2. What have you learned this week about formative and summative assessment and feedback in HE?
They should be designed to test whether students have met the criteria in relation to the learning outcomes. They are deployed differently, and formative assessments ideally help to build on the formative assessment.

3. How did you learn this? What supported you?
From the digital resources, in particular “The Handbook for Teaching and Learning”.

4. What have you learned this week about the practice of supporting student learning in HE?
As daunting as assessments for students, it is also a big task for lecturers to make sure that fairness, consistency and reliability are achieved.

5. How has your understanding of this changed from doing this week’s topic and activities?
Nothing major as reading list is pretty much a continuation from previous week.

6. What has challenged you?
Thinking through in detail about the assessment that currently I am doing, and writing the rationale in words. So far it has always been in my head only and I have not externalised them.

7. What has surprised you?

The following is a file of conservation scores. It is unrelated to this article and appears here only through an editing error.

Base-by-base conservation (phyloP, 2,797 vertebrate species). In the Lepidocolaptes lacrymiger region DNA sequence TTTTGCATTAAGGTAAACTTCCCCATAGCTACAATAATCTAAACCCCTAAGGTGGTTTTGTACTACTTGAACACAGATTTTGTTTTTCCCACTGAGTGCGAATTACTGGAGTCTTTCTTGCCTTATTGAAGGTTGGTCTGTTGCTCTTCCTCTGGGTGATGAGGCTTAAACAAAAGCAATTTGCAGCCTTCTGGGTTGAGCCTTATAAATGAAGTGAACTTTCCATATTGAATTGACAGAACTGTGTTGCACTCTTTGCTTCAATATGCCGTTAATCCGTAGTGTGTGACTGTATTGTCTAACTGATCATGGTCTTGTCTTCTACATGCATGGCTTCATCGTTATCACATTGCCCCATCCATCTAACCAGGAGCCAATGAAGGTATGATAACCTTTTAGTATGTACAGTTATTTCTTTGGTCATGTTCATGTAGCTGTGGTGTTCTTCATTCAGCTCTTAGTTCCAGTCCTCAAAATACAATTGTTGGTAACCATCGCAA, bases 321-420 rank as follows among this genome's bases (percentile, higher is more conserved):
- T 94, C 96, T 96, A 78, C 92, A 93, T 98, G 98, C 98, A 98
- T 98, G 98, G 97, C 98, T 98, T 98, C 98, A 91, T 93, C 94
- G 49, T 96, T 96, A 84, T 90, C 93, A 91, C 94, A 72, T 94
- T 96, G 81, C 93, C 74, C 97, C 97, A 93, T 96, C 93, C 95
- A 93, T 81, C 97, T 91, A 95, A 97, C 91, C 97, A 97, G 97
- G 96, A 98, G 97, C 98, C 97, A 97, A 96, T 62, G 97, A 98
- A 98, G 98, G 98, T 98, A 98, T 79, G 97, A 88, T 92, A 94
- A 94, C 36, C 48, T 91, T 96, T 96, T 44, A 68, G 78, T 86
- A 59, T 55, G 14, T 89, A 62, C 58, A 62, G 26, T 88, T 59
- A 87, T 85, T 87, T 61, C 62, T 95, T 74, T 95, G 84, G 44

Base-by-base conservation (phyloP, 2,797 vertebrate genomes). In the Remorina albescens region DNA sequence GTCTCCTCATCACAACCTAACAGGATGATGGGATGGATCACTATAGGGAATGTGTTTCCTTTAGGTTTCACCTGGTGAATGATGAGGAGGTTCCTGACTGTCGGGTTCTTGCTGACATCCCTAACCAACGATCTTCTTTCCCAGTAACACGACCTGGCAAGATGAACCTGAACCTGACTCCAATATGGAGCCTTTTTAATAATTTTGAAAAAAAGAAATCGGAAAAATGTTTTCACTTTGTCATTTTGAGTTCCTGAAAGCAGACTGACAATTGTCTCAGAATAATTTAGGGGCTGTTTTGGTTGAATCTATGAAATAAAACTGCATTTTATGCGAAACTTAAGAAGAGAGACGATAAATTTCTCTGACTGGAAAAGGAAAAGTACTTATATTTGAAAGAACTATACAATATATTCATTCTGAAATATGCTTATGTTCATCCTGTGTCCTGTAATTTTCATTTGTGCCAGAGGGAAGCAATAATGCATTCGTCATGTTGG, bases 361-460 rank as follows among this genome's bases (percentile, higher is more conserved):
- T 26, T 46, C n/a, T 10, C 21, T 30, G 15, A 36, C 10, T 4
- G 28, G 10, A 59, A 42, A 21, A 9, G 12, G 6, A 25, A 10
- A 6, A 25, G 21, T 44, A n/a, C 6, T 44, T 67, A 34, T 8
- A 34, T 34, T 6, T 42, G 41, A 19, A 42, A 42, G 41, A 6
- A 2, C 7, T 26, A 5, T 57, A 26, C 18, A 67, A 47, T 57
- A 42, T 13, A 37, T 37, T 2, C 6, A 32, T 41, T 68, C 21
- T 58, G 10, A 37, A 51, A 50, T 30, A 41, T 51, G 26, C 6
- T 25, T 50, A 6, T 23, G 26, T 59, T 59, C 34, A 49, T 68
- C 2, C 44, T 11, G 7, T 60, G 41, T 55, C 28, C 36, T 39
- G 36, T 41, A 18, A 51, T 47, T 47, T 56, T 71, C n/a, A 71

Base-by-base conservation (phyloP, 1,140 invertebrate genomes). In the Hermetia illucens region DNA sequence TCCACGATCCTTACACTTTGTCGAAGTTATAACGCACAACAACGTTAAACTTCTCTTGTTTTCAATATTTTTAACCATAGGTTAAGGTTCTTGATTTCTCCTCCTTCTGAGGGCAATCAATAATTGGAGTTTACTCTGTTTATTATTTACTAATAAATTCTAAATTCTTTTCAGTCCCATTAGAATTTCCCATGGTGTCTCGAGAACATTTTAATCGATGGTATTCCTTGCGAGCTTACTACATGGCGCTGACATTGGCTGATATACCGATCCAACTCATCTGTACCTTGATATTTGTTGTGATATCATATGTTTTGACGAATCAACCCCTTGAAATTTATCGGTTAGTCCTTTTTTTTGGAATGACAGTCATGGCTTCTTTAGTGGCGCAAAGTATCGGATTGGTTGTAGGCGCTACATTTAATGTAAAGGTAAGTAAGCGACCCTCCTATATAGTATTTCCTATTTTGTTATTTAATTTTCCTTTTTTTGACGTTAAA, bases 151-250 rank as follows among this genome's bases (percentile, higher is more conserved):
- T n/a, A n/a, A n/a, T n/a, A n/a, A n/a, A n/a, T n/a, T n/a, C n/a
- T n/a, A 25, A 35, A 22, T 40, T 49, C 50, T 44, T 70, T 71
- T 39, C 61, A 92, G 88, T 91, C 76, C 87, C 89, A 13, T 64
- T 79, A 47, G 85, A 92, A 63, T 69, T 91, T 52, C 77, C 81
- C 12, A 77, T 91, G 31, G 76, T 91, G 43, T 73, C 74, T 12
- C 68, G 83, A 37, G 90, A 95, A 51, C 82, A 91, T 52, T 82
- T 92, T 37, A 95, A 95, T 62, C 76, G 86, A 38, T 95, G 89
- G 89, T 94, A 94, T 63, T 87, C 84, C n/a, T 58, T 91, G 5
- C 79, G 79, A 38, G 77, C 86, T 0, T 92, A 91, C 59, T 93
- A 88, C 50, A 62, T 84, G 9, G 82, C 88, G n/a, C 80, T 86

N/a

8. What has this taught you about your strengths in your practice in supporting student learning, through formative and summative assessment and feedback?
I can put myself to learners’ shoes and think about how would I like to get my learning process assessed.

9. What actions can you identify that you could take to further develop your practice in formative and summative assessment and feedback in the future?
Related to feedback and they should be constructed and given to students.

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PGCHE CRJ Week 8 (Week 7 was a reading week): Assessment & Feedback I

1. Consider what you have learned about your own and others’ practice in supporting student learning from doing this week’s activities.
I’ve come to appreciate a little more about the intricacies of assessment, particularly the link between LOs and assessment, and validity/ reliability of assessment instruments. The surface approach vs deep approach has also made for interesting reading.

2. What have you learned this week about formative and summative assessment and feedback in HE?